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A total of 1552 patients were exposed to etodolac extended-release tablets in controlled clinical studies of at least 4 weeks in length and using daily doses in the range of 400 to 1200 mg. In the tabulations below, adverse event rates are generally categorized based on the incidence of events in the first 30 days of treatment hwith etodolac extended-release tablets. As with other NSAIDs, the cumulative adverse event rates may increase significantly over time with extended therapy.
In patients taking NSAIDs, including etodolac extended-release tablets, the most frequently reported adverse experiences occurring in approximately 1-10% of patients are:
|gastrointestinal experiences including:|
GI ulcers (gastric/duodenal)*
|other events including:|
|abnormal renal function*
elevated liver enzymes*
increased bleeding time*
|* Adverse events that were observed in < 1% of patients in the first 30 days of treatment with etodolac extended-release tablets in clinical trials.|
Additional NSAID Adverse Experiences Reported Occasionally with NSAIDs or Etodolac Extended- Release Tablets Include:
Digestive system - anorexia, cholestatic hepatitis, cholestatic jaundice, dry mouth, duodenitis, eructation, esophagitis, gastritis, gastric/peptic ulcers, glossitis, hepatic failure, hepatitis, hematemesis, intestinal ulceration, jaundice, liver necrosis, melena, pancreatitis, rectal bleeding, stomatitis
Metabolic and nutritional - hyperglycemia in previously controlled diabetic patients
Other NSAID adverse reactions, which occur rarely are:
Body as a whole - anaphylactic reactions, appetite changes, death
Metabolic and nutritional - change in weight
Read the Etodolac XR (etodolac extended release) Side Effects Center for a complete guide to possible side effects »
Reports suggest that NSAIDs may diminish the antihypertensive effect of ACE-inhibitors. This interaction should be given consideration in patients taking NSAIDs concomitantly with ACE-inhibitors.
When etodolac extended-release tablets is administered with aspirin, its protein binding is reduced, although the clearance of free etodolac extended-release tablets is not altered. The clinical significance of this interaction is not known; however, as with other NSAIDs, concomitant administration of etodolac and aspirin is not generally recommended because of the potential of increased adverse effects.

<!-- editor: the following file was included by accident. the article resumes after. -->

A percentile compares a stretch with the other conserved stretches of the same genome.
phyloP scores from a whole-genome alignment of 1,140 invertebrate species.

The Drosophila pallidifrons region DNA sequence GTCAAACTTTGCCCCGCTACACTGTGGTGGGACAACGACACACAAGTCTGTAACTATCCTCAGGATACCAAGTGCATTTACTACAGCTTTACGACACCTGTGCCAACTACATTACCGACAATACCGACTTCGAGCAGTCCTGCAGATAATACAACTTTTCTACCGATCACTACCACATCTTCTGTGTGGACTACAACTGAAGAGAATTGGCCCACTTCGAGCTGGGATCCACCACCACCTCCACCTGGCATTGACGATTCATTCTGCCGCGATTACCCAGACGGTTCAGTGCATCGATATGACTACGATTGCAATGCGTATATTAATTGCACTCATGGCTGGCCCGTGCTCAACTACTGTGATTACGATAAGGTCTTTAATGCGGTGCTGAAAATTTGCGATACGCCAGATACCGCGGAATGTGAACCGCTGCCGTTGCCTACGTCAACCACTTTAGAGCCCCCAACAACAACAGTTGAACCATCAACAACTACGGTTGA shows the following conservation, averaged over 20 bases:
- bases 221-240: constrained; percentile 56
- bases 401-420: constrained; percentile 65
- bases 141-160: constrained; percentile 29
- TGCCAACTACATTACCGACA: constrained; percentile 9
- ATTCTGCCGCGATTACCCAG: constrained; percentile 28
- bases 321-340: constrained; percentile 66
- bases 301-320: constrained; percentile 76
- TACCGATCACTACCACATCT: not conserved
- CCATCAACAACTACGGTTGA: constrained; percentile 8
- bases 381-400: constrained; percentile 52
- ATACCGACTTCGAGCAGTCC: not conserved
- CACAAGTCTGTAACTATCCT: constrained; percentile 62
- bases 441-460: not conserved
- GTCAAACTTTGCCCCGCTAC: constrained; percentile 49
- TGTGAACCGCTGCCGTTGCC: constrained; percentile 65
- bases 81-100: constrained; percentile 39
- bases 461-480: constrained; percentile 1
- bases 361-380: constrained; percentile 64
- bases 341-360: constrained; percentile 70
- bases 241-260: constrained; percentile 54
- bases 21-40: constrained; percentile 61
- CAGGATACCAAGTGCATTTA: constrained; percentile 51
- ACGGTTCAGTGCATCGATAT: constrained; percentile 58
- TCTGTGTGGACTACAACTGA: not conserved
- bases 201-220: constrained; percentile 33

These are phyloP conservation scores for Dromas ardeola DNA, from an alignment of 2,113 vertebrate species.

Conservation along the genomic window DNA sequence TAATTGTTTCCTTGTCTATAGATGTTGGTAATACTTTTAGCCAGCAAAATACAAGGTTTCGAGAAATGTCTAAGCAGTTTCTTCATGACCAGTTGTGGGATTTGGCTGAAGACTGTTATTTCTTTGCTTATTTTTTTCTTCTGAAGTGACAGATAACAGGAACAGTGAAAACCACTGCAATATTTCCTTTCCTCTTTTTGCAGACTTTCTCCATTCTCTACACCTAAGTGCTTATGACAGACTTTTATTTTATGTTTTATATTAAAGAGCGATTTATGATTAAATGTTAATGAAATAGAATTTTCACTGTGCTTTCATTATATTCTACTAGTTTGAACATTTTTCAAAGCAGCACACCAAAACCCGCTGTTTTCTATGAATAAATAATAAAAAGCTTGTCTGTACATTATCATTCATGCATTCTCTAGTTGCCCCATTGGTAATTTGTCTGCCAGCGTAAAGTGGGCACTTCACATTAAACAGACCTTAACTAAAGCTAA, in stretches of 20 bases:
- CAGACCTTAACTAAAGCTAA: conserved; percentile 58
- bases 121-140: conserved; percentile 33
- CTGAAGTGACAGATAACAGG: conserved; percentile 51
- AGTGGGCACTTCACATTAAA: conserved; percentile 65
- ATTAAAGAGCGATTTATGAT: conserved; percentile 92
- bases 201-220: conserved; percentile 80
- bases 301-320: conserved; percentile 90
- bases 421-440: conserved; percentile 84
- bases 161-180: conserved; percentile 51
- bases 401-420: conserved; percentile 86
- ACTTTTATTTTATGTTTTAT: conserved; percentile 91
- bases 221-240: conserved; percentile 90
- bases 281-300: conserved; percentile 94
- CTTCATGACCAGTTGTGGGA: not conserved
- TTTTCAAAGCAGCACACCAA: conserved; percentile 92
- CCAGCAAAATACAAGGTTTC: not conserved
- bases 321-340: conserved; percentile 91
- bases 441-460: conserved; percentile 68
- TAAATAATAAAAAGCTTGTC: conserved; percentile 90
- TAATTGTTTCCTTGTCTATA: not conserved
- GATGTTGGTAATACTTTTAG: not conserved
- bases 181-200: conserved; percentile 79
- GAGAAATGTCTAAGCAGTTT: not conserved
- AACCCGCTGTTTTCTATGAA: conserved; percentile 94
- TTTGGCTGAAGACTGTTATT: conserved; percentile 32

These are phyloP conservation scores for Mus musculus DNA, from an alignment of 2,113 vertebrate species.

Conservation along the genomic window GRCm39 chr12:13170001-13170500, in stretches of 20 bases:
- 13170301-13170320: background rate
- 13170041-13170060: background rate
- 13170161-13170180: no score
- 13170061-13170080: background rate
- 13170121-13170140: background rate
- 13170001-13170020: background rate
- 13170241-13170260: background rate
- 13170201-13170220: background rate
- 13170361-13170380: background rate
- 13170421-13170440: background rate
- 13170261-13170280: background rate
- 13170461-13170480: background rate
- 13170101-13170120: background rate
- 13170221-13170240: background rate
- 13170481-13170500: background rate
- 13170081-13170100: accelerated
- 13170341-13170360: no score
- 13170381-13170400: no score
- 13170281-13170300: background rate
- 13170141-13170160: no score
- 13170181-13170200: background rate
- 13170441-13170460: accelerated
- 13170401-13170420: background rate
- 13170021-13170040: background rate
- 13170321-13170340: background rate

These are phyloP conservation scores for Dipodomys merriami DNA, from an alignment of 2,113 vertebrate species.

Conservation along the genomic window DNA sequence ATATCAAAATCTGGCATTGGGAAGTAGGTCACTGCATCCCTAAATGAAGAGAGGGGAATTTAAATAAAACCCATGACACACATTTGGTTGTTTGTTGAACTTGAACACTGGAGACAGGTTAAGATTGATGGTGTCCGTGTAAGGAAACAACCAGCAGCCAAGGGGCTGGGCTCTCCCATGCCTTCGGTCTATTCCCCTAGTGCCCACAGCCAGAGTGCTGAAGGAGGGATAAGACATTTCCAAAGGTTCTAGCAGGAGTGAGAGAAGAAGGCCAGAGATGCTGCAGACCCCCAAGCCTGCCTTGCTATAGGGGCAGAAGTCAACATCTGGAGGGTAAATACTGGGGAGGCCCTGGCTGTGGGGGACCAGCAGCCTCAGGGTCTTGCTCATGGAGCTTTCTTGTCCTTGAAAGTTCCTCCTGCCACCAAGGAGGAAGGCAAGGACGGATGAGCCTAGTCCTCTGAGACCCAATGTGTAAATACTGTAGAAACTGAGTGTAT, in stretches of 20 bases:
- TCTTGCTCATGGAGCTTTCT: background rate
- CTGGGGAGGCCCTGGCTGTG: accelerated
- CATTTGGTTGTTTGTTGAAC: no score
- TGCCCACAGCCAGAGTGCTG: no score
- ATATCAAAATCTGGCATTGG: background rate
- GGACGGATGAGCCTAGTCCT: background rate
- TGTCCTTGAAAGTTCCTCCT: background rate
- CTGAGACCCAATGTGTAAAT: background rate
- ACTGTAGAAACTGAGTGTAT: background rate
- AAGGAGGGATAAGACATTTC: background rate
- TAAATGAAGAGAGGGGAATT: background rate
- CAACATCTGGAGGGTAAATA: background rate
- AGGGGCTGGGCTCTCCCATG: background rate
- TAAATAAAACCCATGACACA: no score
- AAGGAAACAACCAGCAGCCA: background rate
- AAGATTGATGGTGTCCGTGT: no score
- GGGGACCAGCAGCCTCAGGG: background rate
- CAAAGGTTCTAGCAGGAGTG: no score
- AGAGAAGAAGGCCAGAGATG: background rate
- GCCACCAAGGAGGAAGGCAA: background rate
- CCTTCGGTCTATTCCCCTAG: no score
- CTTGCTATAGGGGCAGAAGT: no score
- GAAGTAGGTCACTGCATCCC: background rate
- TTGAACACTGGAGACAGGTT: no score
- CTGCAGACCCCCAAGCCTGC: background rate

Clinical studies, as well as post marketing observations, have shown that etodolac extended-release tablets can reduce the natriuretic effect-of furosemide and thiazides in some patients. This response has been attributed to inhibition of renal prostaglandin synthesis. During concomitant therapy with NSAIDs, the patient should be observed closely for signs of renal failure (see PRECAUTIONS, Renal Effects), as well as to assure diuretic efficacy.
NSAIDs have produced an elevation of plasma lithium levels and a reduction in renal lithium clearance. The mean minimum lithium concentration increased 15% and the renal clearance was decreased by approximately 20%. These effects have been attributed to inhibition of renal prostaglandin synthesis by the NSAID. Thus, when NSAIDs and lithium are administered concurrently, subjects should be observed carefully for signs of lithium toxicity.
NSAIDs have been reported to competitively inhibit methotrexate accumulation in rabbit kidney slices. This may indicate that they could enhance the toxicity of methotrexate. Caution should be used when NSAIDs are administered concomitantly with methotrexate.
The effects of warfarin and NSAIDs on GI bleeding are synergistic, such that users of both drugs together have a risk of serious GI bleeding higher than users of either drug alone.
Drug/Laboratory Test Interactions
The urine of patients who take etodolac can give a false-positive reaction for urinary bilirubin (urobilin) due to the presence of phenolic metabolites of etodolac. Diagnostic dip-stick methodology, used to detect ketone bodies in urine, has resulted in false-positive findings in some patients treated with etodolac. Generally, this phenomenon has not been associated with other clinically significant events. No dose relationship has been observed. Etodolac treatment is associated with a small decrease in serum uric acid levels. In clinical trials, mean decreases of 1 to 2 mg/dL were observed in arthritic patients receiving etodolac (600 to 1000 mg/day) after 4 weeks of therapy. These levels then remained stable for up to 1 year of therapy.
Last reviewed on RxList: 12/9/2008
This monograph has been modified to include the generic and brand name in many instances.
Additional Etodolac XR Information
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